Evaluating Coherence in Dialogue Systems Using Entailment. Dziri, N.; Kamalloo, E.; Mathewson, K. W.; and Zaiane, O.
Evaluating Coherence in Dialogue Systems Using Entailment [link]Paper  abstract   bibtex   
Evaluating open-domain dialogue systems is difficult due to the diversity of possible correct answers. Automatic metrics such as BLEU correlate weakly with human annotations, resulting in a significant bias across different models and datasets. Some researchers resort to human judgment experimentation for assessing response quality, which is expensive, time consuming, and not scalable. Moreover, judges tend to evaluate a small number of dialogues, meaning that minor differences in evaluation configuration may lead to dissimilar results. In this paper, we present interpretable metrics for evaluating topic coherence by making use of distributed sentence representations. Furthermore, we introduce calculable approximations of human judgment based on conversational coherence by adopting state-of-the-art entailment techniques. Results show that our metrics can be used as a surrogate for human judgment, making it easy to evaluate dialogue systems on large-scale datasets and allowing an unbiased estimate for the quality of the responses.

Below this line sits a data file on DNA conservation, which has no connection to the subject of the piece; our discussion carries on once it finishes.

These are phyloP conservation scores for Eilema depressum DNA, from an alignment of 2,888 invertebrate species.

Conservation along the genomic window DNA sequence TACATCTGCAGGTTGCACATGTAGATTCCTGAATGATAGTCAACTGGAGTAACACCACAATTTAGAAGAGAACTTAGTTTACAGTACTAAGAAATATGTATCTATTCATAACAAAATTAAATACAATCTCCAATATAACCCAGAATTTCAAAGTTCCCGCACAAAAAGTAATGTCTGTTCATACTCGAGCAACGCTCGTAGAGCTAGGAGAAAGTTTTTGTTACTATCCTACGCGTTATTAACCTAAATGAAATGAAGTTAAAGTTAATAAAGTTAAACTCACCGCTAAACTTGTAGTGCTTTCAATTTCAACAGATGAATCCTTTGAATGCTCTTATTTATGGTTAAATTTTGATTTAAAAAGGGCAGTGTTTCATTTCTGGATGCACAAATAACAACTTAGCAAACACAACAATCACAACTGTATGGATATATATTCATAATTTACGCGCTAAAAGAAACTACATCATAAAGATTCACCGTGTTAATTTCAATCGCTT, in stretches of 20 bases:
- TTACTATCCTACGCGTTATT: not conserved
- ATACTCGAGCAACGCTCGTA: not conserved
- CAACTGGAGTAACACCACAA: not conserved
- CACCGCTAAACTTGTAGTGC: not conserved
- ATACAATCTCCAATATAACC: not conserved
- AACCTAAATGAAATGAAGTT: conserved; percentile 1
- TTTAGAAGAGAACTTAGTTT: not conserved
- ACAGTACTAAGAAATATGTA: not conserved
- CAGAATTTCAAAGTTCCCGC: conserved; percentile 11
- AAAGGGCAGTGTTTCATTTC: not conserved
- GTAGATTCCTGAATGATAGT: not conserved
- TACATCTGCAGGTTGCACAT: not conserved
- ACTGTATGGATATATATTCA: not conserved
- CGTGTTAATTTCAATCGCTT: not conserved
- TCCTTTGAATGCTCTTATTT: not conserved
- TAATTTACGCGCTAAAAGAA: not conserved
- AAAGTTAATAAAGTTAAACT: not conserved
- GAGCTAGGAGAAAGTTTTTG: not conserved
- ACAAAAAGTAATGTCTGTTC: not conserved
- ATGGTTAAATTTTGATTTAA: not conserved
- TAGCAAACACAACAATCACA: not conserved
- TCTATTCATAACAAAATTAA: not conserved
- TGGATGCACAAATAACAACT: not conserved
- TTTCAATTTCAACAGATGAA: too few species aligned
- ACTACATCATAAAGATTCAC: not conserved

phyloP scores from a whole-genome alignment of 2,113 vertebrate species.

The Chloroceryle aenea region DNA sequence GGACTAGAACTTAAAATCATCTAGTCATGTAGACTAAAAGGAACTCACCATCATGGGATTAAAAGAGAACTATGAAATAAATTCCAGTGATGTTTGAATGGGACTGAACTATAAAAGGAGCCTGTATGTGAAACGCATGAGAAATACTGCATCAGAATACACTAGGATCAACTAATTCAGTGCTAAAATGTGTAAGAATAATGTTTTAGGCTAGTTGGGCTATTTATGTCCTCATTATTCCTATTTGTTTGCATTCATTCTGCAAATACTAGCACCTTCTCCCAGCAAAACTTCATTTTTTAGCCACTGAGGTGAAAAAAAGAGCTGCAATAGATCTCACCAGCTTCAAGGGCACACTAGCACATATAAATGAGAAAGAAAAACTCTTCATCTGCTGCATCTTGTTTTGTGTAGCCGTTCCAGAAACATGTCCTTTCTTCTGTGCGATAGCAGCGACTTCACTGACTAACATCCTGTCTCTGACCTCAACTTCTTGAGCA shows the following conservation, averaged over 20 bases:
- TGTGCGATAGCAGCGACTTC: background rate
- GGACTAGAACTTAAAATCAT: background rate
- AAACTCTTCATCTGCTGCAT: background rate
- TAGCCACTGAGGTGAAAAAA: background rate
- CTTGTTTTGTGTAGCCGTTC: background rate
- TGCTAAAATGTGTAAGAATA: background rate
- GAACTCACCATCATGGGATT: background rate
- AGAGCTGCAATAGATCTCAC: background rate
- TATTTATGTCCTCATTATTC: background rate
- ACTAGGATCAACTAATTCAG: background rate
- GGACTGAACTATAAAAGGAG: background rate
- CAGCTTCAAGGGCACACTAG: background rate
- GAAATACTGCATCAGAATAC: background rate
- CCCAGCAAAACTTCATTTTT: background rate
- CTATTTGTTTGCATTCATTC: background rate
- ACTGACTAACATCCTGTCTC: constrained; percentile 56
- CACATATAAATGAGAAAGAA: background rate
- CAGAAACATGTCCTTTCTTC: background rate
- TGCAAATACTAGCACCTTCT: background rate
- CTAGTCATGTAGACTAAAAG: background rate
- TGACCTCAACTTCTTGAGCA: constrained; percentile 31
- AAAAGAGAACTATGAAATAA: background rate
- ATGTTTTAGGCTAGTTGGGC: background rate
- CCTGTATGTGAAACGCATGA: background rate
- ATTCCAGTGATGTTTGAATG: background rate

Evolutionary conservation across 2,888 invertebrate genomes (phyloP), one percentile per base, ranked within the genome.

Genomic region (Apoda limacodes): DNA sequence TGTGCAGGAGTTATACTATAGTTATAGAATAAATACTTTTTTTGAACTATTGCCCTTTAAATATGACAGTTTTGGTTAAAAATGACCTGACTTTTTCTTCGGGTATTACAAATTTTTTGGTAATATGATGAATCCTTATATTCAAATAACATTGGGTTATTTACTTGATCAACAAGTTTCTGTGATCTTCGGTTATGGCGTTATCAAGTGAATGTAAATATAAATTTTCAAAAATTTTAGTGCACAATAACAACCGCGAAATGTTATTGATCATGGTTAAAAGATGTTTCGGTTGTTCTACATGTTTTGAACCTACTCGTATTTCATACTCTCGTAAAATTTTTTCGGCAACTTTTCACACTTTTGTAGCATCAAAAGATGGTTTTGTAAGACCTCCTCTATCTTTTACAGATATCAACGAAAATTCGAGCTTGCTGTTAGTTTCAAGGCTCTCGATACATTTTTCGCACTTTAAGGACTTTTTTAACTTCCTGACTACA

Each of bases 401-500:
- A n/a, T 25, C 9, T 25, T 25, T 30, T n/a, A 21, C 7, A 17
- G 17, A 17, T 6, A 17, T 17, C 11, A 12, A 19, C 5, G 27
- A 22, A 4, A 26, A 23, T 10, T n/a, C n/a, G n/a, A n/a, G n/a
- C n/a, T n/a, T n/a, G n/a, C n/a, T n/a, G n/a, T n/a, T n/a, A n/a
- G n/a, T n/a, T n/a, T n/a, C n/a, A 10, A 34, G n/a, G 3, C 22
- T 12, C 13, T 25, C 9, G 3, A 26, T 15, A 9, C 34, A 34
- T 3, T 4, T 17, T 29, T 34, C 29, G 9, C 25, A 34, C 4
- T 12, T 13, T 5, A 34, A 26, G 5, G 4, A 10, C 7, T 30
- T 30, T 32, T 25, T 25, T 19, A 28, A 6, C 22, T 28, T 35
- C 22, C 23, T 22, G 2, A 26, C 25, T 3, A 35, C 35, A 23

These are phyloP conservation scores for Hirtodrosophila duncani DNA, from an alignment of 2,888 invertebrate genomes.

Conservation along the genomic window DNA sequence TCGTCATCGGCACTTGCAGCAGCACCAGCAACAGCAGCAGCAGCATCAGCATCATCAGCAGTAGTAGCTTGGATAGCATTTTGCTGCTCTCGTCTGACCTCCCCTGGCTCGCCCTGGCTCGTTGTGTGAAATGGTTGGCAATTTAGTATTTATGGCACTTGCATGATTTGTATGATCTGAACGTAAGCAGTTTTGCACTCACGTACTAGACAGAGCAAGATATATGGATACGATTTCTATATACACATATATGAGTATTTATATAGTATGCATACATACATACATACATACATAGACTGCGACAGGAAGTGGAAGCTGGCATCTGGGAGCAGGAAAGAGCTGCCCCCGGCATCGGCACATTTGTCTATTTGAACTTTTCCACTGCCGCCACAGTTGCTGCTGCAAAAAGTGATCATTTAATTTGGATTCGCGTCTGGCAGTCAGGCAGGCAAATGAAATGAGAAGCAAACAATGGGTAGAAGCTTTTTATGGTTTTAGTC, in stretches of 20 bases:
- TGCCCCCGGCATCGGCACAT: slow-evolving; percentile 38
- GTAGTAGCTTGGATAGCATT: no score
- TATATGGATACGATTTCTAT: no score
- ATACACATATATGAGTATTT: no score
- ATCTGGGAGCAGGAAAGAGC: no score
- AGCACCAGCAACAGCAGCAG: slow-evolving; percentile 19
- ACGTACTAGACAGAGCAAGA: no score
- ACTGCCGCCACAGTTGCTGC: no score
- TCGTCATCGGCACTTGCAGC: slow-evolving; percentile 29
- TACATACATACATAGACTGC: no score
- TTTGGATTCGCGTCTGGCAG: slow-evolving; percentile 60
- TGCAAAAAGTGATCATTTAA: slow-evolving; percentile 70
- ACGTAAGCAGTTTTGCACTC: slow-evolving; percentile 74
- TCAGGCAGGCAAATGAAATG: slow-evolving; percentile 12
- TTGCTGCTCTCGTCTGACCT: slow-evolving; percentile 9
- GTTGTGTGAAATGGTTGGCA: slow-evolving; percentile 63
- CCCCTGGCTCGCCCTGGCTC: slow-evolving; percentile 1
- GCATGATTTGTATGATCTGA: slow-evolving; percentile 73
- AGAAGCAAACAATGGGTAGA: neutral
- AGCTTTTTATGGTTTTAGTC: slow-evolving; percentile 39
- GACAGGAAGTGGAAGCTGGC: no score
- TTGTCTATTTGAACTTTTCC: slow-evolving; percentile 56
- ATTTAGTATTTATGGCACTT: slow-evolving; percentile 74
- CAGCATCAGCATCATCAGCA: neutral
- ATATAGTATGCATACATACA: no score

@article{dziriEvaluatingCoherenceDialogue2019,
  archivePrefix = {arXiv},
  eprinttype = {arxiv},
  eprint = {1904.03371},
  primaryClass = {cs},
  title = {Evaluating {{Coherence}} in {{Dialogue Systems}} Using {{Entailment}}},
  url = {http://arxiv.org/abs/1904.03371},
  abstract = {Evaluating open-domain dialogue systems is difficult due to the diversity of possible correct answers. Automatic metrics such as BLEU correlate weakly with human annotations, resulting in a significant bias across different models and datasets. Some researchers resort to human judgment experimentation for assessing response quality, which is expensive, time consuming, and not scalable. Moreover, judges tend to evaluate a small number of dialogues, meaning that minor differences in evaluation configuration may lead to dissimilar results. In this paper, we present interpretable metrics for evaluating topic coherence by making use of distributed sentence representations. Furthermore, we introduce calculable approximations of human judgment based on conversational coherence by adopting state-of-the-art entailment techniques. Results show that our metrics can be used as a surrogate for human judgment, making it easy to evaluate dialogue systems on large-scale datasets and allowing an unbiased estimate for the quality of the responses.},
  urldate = {2019-04-09},
  date = {2019-04-06},
  keywords = {Computer Science - Computation and Language,Computer Science - Machine Learning},
  author = {Dziri, Nouha and Kamalloo, Ehsan and Mathewson, Kory W. and Zaiane, Osmar},
  file = {/home/dimitri/Nextcloud/Zotero/storage/MVHTK4YK/Dziri et al. - 2019 - Evaluating Coherence in Dialogue Systems using Ent.pdf;/home/dimitri/Nextcloud/Zotero/storage/BCUIVB6S/1904.html}
}
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